Exhibit 10-2 shows the impact of inflating all the improvement costs used by HERS by 25 percent on the Cost to Improve Highways and Bridges. The increase in investment requirements due to higher unit values for the improvement costs is partially offset by the elimination of some projects that would no longer be considered cost-beneficial by HERS. The net result is an increase of 16.1 percent in the estimated investment requirements.
Truck VMT Shares
The HPMS sample data used in HERS include values for the percentage of single-unit and combination trucks in the current vehicle mix on each segment. Forecasts of future traffic, however, are not broken down by vehicle class, meaning that the data effectively assume no changes in truck shares. Many national forecasts of future VMT, however, indicate that truck travel is expected to grow faster than passenger auto travel.
The HERS model includes a parameter for adjusting the truck share on each functional class over time according to an exogenously specified value, thus allowing the model to simulate changes in the vehicle mix over the 20-year forecast period. The factor used to generate the changes in HERS was drawn from a recent projection of future VMT for different vehicle classes made for FHWA (referenced in Chapter 9). The data in that study suggest that the average VMT share of trucks is expected to increase from 7.7 percent in 2000 to 9.2 percent in 2020. Exhibit 10-2 indicates that accounting for such a change within the HERS estimation procedures would increase the Cost to Improve Highways by 0.4 percent. HERS finds a small number of additional projects to be cost beneficial when the larger truck shares are accounted for.
Impacts of Alternative Parameters on the Cost to Maintain Highways and Bridges
The impacts of alternative model parameters and procedures on the estimated investment requirements are more ambiguous for the Cost to Maintain Highways and Bridges (see Exhibit 10-3) than for the Cost to Improve results reported above. This is due to the way in which the Cost to Maintain Highways and Bridges is defined in this report. (See Chapter 7.) The HERS-modeled portion of this cost was based on the Maintain User Cost scenario, in which investment is sufficient to allow average highway user costs for 2020 as calculated by HERS to match the initial levels in 2000. The initial calculation of user costs, however, is directly affected by many of the parameters shown in the exhibit, including the values of time, incident delay, statistical life, and truck shares. As a result, the average user cost that is maintained will be different for alternative values of these parameters, so the reader should exercise caution in interpreting Exhibit 10-3. The impacts of alternative values on the Cost to Improve, however, are based on implementing all cost-beneficial projects and are thus not subject to this same caveat.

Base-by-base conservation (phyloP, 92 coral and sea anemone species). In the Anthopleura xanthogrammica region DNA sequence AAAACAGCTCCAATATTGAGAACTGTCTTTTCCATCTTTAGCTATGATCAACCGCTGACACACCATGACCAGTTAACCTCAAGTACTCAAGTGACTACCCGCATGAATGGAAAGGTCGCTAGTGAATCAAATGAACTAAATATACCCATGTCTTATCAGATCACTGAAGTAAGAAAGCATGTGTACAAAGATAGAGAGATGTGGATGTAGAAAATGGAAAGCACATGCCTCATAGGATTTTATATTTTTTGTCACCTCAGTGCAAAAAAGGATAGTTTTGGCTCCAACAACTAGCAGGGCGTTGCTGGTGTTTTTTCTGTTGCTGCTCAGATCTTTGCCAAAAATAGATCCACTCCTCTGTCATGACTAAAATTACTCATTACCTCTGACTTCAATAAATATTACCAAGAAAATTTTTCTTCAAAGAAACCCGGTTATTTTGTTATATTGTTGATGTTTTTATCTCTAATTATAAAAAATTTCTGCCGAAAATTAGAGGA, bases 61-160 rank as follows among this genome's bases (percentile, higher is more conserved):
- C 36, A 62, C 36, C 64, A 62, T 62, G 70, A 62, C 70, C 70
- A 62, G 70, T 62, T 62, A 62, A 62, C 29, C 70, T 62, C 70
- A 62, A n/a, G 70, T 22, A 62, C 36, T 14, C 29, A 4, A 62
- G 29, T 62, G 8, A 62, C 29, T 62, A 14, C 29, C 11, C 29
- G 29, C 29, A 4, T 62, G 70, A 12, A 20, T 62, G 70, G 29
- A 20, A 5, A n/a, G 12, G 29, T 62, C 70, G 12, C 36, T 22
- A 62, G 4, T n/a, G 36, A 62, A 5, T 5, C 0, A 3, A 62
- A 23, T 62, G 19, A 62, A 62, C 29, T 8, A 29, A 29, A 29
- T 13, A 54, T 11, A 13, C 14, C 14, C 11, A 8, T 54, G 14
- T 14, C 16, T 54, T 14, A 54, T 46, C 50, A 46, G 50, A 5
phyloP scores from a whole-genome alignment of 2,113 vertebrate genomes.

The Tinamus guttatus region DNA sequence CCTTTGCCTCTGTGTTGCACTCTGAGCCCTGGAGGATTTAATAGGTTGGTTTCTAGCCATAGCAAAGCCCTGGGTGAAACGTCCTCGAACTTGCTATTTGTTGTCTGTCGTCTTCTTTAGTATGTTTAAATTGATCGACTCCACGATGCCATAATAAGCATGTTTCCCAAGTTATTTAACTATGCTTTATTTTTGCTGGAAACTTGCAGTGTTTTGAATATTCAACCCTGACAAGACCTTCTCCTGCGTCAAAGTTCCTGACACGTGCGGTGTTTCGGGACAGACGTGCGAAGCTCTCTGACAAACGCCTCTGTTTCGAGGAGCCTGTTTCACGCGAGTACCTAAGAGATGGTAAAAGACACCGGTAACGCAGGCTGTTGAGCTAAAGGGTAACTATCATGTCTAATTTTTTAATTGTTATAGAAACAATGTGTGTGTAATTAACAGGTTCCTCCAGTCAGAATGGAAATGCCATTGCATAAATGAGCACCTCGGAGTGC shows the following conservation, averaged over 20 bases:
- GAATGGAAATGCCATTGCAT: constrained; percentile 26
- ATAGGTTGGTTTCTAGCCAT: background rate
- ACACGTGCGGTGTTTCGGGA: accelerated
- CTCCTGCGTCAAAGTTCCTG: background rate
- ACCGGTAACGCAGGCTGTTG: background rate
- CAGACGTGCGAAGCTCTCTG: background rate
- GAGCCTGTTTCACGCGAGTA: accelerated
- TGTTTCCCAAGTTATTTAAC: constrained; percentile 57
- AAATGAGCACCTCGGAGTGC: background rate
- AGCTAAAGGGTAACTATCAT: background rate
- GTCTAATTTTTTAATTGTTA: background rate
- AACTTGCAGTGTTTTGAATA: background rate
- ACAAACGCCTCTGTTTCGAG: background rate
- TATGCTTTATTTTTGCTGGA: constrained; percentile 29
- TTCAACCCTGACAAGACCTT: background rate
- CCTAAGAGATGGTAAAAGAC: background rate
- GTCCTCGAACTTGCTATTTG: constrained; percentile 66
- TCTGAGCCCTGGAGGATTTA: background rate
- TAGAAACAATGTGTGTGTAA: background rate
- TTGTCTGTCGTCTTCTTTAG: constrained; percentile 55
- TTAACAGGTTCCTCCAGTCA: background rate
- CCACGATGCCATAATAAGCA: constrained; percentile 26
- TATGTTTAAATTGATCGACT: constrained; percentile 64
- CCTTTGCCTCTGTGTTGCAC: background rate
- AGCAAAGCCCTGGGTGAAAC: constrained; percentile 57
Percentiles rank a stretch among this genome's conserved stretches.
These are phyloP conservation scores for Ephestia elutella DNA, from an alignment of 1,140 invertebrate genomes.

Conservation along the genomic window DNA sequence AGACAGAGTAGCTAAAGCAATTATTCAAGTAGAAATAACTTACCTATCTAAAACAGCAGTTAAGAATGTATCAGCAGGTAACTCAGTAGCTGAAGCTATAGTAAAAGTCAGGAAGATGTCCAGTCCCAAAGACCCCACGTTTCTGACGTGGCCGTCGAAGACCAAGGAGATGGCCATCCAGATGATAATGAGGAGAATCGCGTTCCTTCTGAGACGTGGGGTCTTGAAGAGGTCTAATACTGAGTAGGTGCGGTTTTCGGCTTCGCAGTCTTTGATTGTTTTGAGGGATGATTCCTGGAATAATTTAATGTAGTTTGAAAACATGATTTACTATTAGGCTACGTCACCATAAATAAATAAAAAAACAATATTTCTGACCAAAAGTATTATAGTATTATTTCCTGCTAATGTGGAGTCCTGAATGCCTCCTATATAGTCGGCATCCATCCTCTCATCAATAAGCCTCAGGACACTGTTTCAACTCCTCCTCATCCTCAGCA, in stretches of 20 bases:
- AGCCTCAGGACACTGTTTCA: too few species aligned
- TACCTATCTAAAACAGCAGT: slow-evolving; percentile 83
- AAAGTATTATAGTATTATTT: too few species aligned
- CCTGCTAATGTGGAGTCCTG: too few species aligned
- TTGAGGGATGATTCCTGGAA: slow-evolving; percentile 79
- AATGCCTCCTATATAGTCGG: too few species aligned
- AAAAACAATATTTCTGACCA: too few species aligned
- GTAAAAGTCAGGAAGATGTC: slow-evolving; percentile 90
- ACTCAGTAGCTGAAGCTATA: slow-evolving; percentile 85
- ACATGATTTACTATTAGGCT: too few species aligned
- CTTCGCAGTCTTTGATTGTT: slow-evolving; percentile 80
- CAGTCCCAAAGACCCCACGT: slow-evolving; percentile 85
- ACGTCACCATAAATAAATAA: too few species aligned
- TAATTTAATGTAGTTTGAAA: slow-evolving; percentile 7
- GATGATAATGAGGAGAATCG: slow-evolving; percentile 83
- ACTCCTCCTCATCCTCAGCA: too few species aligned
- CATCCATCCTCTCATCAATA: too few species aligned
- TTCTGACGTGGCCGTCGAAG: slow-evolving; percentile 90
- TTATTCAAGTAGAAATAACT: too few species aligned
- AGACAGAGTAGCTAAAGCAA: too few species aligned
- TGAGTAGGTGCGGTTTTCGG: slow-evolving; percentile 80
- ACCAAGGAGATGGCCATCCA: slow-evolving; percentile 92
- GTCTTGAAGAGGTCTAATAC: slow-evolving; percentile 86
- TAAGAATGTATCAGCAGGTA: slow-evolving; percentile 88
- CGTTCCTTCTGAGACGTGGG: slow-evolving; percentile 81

In the case of the ordinary travel time, reliability premium, and value of statistical life parameters, increasing the value of these parameters also increases the initial calculated value of user costs. Maintaining this higher level in the future may thus artificially require a smaller amount of future capital investment, due solely to the change in the baseline values. The effect is to lower the estimated Cost to Maintain when these parameters are increased, while the opposite is true for reduced values of the same parameters.
Increasing the share of trucks over time has the opposite effect on the Maintain User Costs scenario in HERS. Since trucks have higher travel time and vehicle operating costs than do passenger vehicles, an increasing truck share will cause average user costs to rise as well. More investment is then required to maintain user costs at the initial level. For the elasticity parameters, a larger value will cause more travel to be suppressed in the future, thereby reducing investment requirements.
Increasing the unit improvement costs in HERS by 25 percent causes a slightly less-than-proportional increase in the estimated Cost to Maintain Highways and Bridges. The reason for this is that the Cost to Maintain includes bridge preservation investments modeled in the National Bridge Investment Analysis System (NBIAS), which are not affected by changes in the HERS parameters.